By Brenda L. Mooney
SANTA MONICA, CA—The military health system has taken a leading position with the availability and usage of complementary and alternative medicine (CAM)W.
A report published in the Journal of Alternative and Complementary Medicine notes that most MTFs offer at least one type of CAM, and an estimated 76,000 military patients receive integrative health services each month.1
The study team included RAND Corp. researchers in Santa Monica and Pittsburgh, as well as participation from the San Antonio Military Medical Center at Fort Sam Houston, TX.
Included in the article are detailed data on the specific types of CAM offered by the MHS, the conditions for which they are used and their levels of use.
“Surveys of military personnel indicate substantial use of complementary and alternative medicine (CAM) that possibly exceeds use in the general U.S. population,” study authors noted. “Although military treatment facilities (MTFs) are known to offer CAM, surveys do not indicate where servicemembers receive this care.”
With the data, they added, MHS policymakers can “better support their population’s healthcare needs.”
Responses were received from 133 of the 142 MTFs in the MHS, 94%. Results indicated that, of these, 110 (83%) offer at least one type of CAM and five more plan to offer CAM services in the future.
Most likely to offer CAM services and more than 10 different types were larger MTFs with more than 25,000 beneficiaries enrolled, according to the survey. Results indicated the following:
- Three-fourths of MTFs offering CAM provide stress management/relaxation therapy,
- Two-thirds provide acupuncture, and
- At least half provide progressive muscle relaxation, guided imagery, chiropractic and mindfulness meditation.
“MTFs most commonly report CAM use for pain and mental health conditions,” the researchers found. “Acupuncture and chiropractic are most commonly used for pain, and stress management/relaxation therapy and mind-body medicine combinations are most often used for mental health-related conditions. We estimate 76,000 CAM patient encounters per month across the MHS.”
- Writing in a white paper for the RAND Corp. last year, the same authors said CAM services required 1,750 full-time equivalents of staff and contractor time annually, a minimum labor investment of $112.7 million per year, adding, “Patient visits for CAM make up a small but nontrivial portion of total outpatient MTF visits.”2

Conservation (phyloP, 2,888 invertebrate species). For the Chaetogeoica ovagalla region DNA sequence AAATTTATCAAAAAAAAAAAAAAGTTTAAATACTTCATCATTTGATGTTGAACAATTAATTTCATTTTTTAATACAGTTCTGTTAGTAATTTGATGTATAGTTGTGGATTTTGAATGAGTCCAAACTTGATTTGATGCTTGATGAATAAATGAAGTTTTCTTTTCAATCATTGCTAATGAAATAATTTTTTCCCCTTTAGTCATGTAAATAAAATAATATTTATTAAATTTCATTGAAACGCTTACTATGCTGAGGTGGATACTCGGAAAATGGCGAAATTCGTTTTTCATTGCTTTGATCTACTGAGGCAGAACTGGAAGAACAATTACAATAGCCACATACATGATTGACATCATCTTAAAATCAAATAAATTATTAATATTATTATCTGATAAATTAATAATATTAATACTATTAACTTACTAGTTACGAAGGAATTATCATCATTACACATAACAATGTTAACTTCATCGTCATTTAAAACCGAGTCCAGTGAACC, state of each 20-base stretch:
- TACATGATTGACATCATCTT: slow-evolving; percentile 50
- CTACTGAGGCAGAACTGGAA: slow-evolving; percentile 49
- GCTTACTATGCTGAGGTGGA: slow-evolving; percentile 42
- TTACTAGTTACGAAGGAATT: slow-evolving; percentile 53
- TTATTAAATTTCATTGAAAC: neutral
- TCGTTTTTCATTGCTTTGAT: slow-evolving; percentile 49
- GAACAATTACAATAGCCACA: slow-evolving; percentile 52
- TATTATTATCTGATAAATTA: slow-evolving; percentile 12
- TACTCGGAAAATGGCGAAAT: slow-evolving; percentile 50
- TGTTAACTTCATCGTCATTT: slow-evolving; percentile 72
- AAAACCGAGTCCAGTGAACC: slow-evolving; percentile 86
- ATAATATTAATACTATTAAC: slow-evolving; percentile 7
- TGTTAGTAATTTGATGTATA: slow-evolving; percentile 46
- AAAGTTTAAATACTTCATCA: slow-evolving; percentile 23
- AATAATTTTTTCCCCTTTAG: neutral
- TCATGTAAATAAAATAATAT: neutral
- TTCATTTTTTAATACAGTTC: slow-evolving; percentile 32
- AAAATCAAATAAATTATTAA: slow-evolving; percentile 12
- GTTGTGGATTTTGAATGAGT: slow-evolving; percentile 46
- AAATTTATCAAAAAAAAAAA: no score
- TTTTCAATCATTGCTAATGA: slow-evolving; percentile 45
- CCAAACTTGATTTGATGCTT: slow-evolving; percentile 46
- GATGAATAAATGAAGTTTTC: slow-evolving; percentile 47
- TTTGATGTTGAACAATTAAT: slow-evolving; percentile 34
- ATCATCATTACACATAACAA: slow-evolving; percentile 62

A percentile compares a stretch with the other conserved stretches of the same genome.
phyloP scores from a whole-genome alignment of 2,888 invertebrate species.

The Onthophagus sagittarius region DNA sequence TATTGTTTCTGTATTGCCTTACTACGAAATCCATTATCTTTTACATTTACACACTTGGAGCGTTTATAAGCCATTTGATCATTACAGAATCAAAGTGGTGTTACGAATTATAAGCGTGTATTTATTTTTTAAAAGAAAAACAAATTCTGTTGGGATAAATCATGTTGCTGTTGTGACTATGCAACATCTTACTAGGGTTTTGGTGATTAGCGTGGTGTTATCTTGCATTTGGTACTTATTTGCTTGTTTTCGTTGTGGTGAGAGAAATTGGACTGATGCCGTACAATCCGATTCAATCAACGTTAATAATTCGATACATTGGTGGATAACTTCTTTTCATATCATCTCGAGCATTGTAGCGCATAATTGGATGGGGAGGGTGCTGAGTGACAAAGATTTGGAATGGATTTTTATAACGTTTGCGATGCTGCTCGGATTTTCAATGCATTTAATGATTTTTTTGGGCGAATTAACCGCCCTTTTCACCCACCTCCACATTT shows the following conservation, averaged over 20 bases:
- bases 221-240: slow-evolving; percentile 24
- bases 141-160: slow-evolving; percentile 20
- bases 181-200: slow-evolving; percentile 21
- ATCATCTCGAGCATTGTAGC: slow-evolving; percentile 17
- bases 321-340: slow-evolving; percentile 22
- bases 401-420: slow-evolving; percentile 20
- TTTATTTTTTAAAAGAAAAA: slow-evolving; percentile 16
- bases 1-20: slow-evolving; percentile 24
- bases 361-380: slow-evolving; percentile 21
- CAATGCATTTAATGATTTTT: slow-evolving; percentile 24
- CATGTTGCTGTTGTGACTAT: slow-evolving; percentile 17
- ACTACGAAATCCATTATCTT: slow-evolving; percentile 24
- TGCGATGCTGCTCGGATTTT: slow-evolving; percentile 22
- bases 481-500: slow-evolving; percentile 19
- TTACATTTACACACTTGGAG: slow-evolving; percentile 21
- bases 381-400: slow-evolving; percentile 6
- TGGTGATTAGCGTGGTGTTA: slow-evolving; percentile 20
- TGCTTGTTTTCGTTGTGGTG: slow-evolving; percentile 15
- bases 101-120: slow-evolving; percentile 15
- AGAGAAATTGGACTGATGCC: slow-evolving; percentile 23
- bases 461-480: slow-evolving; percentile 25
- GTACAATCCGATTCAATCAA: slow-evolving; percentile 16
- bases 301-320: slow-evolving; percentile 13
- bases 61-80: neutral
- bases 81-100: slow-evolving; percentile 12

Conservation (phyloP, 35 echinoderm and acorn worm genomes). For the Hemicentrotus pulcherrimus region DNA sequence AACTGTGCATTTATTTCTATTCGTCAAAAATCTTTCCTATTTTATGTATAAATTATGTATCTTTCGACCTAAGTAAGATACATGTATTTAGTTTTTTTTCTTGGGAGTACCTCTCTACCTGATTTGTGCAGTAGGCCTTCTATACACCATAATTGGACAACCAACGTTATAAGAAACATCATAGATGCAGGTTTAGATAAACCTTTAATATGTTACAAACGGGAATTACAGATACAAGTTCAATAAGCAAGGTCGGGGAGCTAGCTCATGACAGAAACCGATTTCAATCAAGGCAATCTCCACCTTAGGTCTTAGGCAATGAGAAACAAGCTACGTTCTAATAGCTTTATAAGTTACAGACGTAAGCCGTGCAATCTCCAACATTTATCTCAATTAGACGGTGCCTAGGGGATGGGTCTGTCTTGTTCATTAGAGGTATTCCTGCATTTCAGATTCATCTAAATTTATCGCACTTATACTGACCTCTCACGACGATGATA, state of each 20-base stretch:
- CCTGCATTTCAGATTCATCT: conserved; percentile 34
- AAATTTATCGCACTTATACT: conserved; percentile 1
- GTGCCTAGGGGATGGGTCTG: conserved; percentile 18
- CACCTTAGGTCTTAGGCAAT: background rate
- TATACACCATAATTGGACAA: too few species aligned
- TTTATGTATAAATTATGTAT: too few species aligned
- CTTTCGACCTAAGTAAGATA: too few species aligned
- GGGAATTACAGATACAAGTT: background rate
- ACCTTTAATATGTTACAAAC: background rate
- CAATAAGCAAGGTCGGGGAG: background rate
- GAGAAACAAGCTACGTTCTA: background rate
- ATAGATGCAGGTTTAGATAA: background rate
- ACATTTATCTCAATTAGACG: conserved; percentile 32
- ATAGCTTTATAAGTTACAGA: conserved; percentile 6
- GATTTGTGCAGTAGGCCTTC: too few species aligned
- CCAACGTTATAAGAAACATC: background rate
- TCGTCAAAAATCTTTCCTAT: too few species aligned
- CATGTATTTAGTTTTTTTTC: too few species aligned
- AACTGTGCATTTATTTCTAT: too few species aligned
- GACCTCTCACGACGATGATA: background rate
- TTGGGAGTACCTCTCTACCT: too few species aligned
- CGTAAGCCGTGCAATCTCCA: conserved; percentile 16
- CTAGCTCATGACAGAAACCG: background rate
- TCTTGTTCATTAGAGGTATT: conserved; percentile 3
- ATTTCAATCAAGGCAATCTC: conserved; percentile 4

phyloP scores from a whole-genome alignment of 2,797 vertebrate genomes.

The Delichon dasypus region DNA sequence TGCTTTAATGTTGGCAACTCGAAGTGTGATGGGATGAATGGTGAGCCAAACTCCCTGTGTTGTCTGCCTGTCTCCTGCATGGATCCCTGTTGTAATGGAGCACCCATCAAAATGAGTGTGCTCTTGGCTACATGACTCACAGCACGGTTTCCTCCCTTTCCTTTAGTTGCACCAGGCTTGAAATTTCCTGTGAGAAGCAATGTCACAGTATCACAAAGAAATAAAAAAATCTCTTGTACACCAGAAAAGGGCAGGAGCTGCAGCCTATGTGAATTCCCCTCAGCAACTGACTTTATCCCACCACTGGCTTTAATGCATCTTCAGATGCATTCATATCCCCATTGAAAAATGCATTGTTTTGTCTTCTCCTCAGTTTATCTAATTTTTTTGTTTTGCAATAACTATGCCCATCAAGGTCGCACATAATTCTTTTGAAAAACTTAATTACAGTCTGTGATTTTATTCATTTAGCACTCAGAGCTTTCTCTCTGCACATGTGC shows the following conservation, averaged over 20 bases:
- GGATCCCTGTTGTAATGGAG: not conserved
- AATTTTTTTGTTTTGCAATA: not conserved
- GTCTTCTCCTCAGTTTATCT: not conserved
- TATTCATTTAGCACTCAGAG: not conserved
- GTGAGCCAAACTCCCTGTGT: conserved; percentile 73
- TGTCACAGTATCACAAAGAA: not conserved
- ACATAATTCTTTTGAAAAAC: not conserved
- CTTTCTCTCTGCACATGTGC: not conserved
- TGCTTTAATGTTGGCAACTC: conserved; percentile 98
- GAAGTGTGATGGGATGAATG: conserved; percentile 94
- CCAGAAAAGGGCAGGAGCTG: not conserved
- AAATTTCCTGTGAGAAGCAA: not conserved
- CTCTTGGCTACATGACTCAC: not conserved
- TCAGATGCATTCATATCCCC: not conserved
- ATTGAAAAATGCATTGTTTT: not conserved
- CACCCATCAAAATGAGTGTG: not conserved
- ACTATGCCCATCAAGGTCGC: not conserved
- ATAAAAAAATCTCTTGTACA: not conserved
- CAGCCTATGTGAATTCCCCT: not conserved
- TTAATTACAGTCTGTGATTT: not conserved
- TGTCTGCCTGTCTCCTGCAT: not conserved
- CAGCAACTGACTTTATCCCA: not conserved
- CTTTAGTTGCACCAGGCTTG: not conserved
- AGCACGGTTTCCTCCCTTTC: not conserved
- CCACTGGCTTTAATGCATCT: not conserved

Study authors also pointed out that the MHS is incorporating the use of integrated health services into its clinical practice guidelines.
- “Military health facilities report that they are using these treatments because they’ve found that they work for specific conditions,” explained lead author Patricia Herman, ND, PhD, Senior Behavioral Scientist at RAND Corp. and an associate editor of JACM. “They are one more tool in the tool kit for dealing with issues like chronic pain, and they can offer an alternative to opioid drugs.”The white paper noted that the most common reasons for MTFs to not offer CAM is the difficulty in finding providers. The authors also point out, “In general, our study’s findings about CAM in MTFs are quite similar to results of the VA’s CAM survey conducted in 2011, such as percentage of facilities offering CAM and the number of CAM types offered, among other findings.”
In terms of improving delivery, the researchers suggested a lack of consistency in the criteria used for credentialing and privileging CAM providers and called for better documentation and coding of the use of CAM services.
In the white paper, they made the following recommendations:
- Standardize coding for CAM services to allow for consistent tracking of the types of CAM services being offered, their provider types and the conditions for which they are used and will allow better manpower management, a better record for physicians about the other treatments that patients are receiving, and easier data collection for future comparison studies.
- Conduct a medical record review at a small number of MTFs to validate survey findings and MHS utilization data to validate the data collected through the CAM survey.
- Address CAM in clinical guidelines for conditions for which it is frequently used, especially since most MTFs cited scientific evidence as a reason to offer their CAM therapies.
- Standardize credentialing and privileging for providers of CAM services to ensure that the providers are properly and consistently trained.
- Target future research toward the CAM services with reported success to help other MTFs add the services.
The editor of JACM , John Weeks, suggested, meanwhile, that the military’s role in making CAM more acceptable is somewhat surprising.
“An irony of the military’s uptake of practices that 40 years ago were associated with the counterculture is that we may one day soon view this accrued experience as a source of soft technology transfer from the military to better integrate these pain and mental health practices in civilian healthcare,” Weeks noted.
- Herman PM, Sorbero ME, Sims-Columbia AC. Complementary and Alternative Medicine Services in the Military Health System. J Altern Complement Med. 2017 Nov;23(11):837-843. doi: 10.1089/acm.2017.0236. Epub 2017 Oct 17. PubMed PMID: 29039681.
- Herman, PM, Sorbero, ME, Sims-Columbia. SC, Complementary and Alternative Medicine in the Military Health System. Santa Monica, CA: RAND Corporation, 2017.
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